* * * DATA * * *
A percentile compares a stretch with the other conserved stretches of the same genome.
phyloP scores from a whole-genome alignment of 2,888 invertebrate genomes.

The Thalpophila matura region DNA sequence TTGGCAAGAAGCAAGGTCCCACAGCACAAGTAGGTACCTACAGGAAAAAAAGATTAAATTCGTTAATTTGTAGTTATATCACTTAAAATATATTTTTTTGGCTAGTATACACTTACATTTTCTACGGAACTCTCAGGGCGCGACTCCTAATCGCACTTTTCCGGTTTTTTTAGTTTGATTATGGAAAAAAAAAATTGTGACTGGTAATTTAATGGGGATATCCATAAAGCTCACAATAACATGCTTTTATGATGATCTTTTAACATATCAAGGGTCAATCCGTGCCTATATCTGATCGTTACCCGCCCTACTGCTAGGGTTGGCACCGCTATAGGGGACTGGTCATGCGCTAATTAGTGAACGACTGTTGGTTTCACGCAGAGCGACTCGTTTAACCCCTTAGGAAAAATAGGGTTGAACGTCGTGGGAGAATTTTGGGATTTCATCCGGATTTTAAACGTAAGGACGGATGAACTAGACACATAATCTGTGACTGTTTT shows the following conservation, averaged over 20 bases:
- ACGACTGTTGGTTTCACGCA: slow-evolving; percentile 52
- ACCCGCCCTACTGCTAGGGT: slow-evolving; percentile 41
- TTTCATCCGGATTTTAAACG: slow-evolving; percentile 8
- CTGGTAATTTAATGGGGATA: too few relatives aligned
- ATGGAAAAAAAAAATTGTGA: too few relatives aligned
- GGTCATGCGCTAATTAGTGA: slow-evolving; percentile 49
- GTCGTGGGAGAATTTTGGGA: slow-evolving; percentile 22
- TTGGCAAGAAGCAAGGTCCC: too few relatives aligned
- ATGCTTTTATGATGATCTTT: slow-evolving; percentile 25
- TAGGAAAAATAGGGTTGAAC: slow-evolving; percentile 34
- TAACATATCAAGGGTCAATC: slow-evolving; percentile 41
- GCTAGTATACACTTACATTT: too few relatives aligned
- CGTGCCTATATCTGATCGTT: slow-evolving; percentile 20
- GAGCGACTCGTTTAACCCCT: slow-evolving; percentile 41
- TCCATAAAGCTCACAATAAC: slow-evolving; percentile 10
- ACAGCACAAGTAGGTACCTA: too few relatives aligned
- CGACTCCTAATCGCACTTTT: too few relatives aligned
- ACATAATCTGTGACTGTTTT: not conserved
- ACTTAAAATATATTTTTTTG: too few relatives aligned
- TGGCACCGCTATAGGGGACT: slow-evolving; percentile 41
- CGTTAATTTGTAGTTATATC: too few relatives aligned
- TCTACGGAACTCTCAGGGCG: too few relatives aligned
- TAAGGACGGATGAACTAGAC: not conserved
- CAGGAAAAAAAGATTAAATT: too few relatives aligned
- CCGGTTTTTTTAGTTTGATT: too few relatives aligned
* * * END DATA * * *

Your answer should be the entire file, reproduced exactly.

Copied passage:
A percentile compares a stretch with the other conserved stretches of the same genome.
phyloP scores from a whole-genome alignment of 2,888 invertebrate genomes.

The Thalpophila matura region DNA sequence TTGGCAAGAAGCAAGGTCCCACAGCACAAGTAGGTACCTACAGGAAAAAAAGATTAAATTCGTTAATTTGTAGTTATATCACTTAAAATATATTTTTTTGGCTAGTATACACTTACATTTTCTACGGAACTCTCAGGGCGCGACTCCTAATCGCACTTTTCCGGTTTTTTTAGTTTGATTATGGAAAAAAAAAATTGTGACTGGTAATTTAATGGGGATATCCATAAAGCTCACAATAACATGCTTTTATGATGATCTTTTAACATATCAAGGGTCAATCCGTGCCTATATCTGATCGTTACCCGCCCTACTGCTAGGGTTGGCACCGCTATAGGGGACTGGTCATGCGCTAATTAGTGAACGACTGTTGGTTTCACGCAGAGCGACTCGTTTAACCCCTTAGGAAAAATAGGGTTGAACGTCGTGGGAGAATTTTGGGATTTCATCCGGATTTTAAACGTAAGGACGGATGAACTAGACACATAATCTGTGACTGTTTT shows the following conservation, averaged over 20 bases:
- ACGACTGTTGGTTTCACGCA: slow-evolving; percentile 52
- ACCCGCCCTACTGCTAGGGT: slow-evolving; percentile 41
- TTTCATCCGGATTTTAAACG: slow-evolving; percentile 8
- CTGGTAATTTAATGGGGATA: too few relatives aligned
- ATGGAAAAAAAAAATTGTGA: too few relatives aligned
- GGTCATGCGCTAATTAGTGA: slow-evolving; percentile 49
- GTCGTGGGAGAATTTTGGGA: slow-evolving; percentile 22
- TTGGCAAGAAGCAAGGTCCC: too few relatives aligned
- ATGCTTTTATGATGATCTTT: slow-evolving; percentile 25
- TAGGAAAAATAGGGTTGAAC: slow-evolving; percentile 34
- TAACATATCAAGGGTCAATC: slow-evolving; percentile 41
- GCTAGTATACACTTACATTT: too few relatives aligned
- CGTGCCTATATCTGATCGTT: slow-evolving; percentile 20
- GAGCGACTCGTTTAACCCCT: slow-evolving; percentile 41
- TCCATAAAGCTCACAATAAC: slow-evolving; percentile 10
- ACAGCACAAGTAGGTACCTA: too few relatives aligned
- CGACTCCTAATCGCACTTTT: too few relatives aligned
- ACATAATCTGTGACTGTTTT: not conserved
- ACTTAAAATATATTTTTTTG: too few relatives aligned
- TGGCACCGCTATAGGGGACT: slow-evolving; percentile 41
- CGTTAATTTGTAGTTATATC: too few relatives aligned
- TCTACGGAACTCTCAGGGCG: too few relatives aligned
- TAAGGACGGATGAACTAGAC: not conserved
- CAGGAAAAAAAGATTAAATT: too few relatives aligned
- CCGGTTTTTTTAGTTTGATT: too few relatives aligned